Steve Hayden (copywriter) - From First Jobs To Steve Jobs (1969-1994)

From First Jobs To Steve Jobs (1969-1994)

Steve launched his career in Detroit as a copywriter on the General Motors corporate account. When he returned to California, he divided his attention between advertising and TV scriptwriting (for Welcome Back, Kotter), eventually focusing on advertising. After honing his craft at a number of agencies on a variety of accounts, Steve was recruited to Chiat-Day where he and Lee Clow made advertising history as co-creators of the breakthrough 1984 Orwellian take-off campaign for Apple Inc..

Hayden is one of the most important figures of the late twentieth century advertising, leading creative teams at both Chiat/Day and BBDO on the Apple Computer account. In the late 1970s, when Chiat picked up the Apple account through the acquisition of Regis McKenna's advertising practice, computers were widely considered to be obscure and expensive machines for use by technical professionals and large organizations. (Ken Olsen, the former CEO of Digital Equipment Corporation, is reputed to have said "What would anyone do with one?" when asked about the potential for home and personal computers.) Apple evangelized a very different world where personal computers would allow "ordinary people to do extraordinary things."

Apple, with its mythic origins in the garage and its charismatic entrepreneurial founders, captured the public imagination as few technology companies had ever done before, spending vast sums of money on advertising, events and promotions, and cheekily taking on industry leaders like IBM in championing a world of one person, one computer.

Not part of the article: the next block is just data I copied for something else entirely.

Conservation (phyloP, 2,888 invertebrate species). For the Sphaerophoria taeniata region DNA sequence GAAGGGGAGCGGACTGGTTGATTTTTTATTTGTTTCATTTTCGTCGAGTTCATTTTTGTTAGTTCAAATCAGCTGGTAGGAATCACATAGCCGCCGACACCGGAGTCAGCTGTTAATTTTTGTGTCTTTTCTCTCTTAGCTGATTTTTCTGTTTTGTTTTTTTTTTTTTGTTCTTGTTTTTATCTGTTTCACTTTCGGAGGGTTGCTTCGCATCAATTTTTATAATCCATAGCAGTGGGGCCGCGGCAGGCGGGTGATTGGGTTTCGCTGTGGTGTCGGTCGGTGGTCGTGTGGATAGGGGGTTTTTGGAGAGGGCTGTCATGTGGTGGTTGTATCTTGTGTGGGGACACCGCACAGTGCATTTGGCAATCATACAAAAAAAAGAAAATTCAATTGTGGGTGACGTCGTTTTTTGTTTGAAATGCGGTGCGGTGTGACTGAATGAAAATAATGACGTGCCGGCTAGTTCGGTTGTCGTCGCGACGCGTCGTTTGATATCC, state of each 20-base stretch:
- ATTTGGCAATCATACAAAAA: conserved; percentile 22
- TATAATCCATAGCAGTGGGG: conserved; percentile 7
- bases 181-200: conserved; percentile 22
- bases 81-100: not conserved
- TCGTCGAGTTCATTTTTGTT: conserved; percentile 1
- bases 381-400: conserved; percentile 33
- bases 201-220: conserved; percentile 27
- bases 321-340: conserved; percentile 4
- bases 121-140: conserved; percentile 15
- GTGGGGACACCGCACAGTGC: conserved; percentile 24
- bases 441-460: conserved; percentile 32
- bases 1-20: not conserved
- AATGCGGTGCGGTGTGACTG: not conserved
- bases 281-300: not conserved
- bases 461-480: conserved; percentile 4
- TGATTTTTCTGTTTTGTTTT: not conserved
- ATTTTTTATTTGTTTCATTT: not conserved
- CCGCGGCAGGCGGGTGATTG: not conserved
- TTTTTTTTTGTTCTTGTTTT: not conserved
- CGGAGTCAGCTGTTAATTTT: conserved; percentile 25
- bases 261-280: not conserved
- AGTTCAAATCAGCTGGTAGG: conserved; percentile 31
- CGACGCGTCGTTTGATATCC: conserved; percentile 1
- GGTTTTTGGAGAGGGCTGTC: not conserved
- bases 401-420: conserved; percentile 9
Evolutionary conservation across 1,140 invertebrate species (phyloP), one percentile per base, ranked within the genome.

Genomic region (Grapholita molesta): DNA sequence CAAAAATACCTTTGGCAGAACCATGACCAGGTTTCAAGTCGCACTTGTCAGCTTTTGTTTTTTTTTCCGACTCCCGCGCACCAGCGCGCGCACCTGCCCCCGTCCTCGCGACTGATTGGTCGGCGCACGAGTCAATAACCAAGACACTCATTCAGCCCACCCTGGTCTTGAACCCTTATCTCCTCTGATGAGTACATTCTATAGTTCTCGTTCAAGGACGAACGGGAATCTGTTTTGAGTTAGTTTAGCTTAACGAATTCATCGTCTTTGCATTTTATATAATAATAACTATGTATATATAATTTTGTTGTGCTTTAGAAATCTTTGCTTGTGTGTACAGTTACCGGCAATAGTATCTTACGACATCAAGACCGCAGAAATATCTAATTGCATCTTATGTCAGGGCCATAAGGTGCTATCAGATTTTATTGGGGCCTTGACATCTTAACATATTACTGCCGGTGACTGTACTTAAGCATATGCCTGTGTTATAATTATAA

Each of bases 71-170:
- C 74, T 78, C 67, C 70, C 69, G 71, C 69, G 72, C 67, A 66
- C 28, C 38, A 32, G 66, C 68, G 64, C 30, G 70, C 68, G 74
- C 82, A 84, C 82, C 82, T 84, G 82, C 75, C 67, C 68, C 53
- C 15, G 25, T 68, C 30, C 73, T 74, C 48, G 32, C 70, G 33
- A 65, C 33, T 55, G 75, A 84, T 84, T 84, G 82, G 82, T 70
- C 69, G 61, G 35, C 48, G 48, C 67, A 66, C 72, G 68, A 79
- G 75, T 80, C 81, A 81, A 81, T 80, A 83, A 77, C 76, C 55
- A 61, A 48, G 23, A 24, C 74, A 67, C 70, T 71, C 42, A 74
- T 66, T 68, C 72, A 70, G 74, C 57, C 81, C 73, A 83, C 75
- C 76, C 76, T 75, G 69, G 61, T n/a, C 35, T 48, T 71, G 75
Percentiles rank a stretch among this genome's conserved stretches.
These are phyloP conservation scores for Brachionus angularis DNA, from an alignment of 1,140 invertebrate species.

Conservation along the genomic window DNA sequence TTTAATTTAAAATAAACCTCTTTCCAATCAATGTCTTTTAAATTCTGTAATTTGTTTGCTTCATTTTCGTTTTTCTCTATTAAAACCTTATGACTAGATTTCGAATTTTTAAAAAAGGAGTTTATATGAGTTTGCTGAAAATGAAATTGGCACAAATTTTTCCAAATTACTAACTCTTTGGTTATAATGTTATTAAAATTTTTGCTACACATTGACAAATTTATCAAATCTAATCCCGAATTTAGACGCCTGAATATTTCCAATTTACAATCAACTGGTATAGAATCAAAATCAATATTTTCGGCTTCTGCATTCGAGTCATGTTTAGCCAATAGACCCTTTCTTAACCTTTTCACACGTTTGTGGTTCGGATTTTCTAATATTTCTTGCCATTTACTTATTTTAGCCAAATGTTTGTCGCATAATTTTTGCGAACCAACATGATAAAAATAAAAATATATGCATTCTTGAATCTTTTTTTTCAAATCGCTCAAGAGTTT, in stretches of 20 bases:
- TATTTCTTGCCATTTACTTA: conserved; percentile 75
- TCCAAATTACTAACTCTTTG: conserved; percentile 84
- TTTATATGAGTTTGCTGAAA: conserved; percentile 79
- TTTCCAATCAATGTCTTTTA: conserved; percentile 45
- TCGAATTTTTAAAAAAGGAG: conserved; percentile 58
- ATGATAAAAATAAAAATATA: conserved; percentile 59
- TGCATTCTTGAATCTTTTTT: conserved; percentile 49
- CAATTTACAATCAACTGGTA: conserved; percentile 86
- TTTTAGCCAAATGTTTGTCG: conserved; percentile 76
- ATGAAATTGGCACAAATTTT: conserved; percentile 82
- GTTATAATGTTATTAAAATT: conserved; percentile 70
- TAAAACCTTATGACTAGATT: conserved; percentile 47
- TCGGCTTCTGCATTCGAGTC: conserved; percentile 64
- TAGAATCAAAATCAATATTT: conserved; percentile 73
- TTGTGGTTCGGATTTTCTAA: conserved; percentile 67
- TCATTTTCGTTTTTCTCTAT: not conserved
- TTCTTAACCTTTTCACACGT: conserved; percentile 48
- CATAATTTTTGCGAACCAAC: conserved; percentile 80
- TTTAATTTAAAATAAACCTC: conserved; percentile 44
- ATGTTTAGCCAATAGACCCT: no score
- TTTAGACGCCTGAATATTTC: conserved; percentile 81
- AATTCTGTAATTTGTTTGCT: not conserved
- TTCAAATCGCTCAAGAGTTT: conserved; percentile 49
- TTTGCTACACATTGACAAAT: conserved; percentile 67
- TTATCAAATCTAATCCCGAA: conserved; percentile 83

Under Hayden's leadership, Apple hired New York talk show personality Dick Cavett as a spokesman and put Apple commercials on mass-audience television programming.

In 1986, Steve moved to BBDO to become the Chairman/CEO of West Coast operations. Apple had fired Chiat/Day not long after Steve Jobs was tossed out after an attempt boardroom coup. Hayden said that the management team led by John Sculley "loved the advertising but hated the agency," and Sculley encouraged BBDO head Phil Dusenberry to hire Hayden away - which he did. The Hayden-led BBDO managed to hold on to the tempestuous Apple account for more than a decade, winning hundreds of awards for creative excellence and dozens more for effectiveness (including the Grand Effie for the launch of the Apple Powerbook.)

BBDO helped Apple become the #1 manufacturer of personal computers in the world, reclaiming the lead from IBM and Compaq in late 1992. The agency tripled in size during Hayden's tenure.

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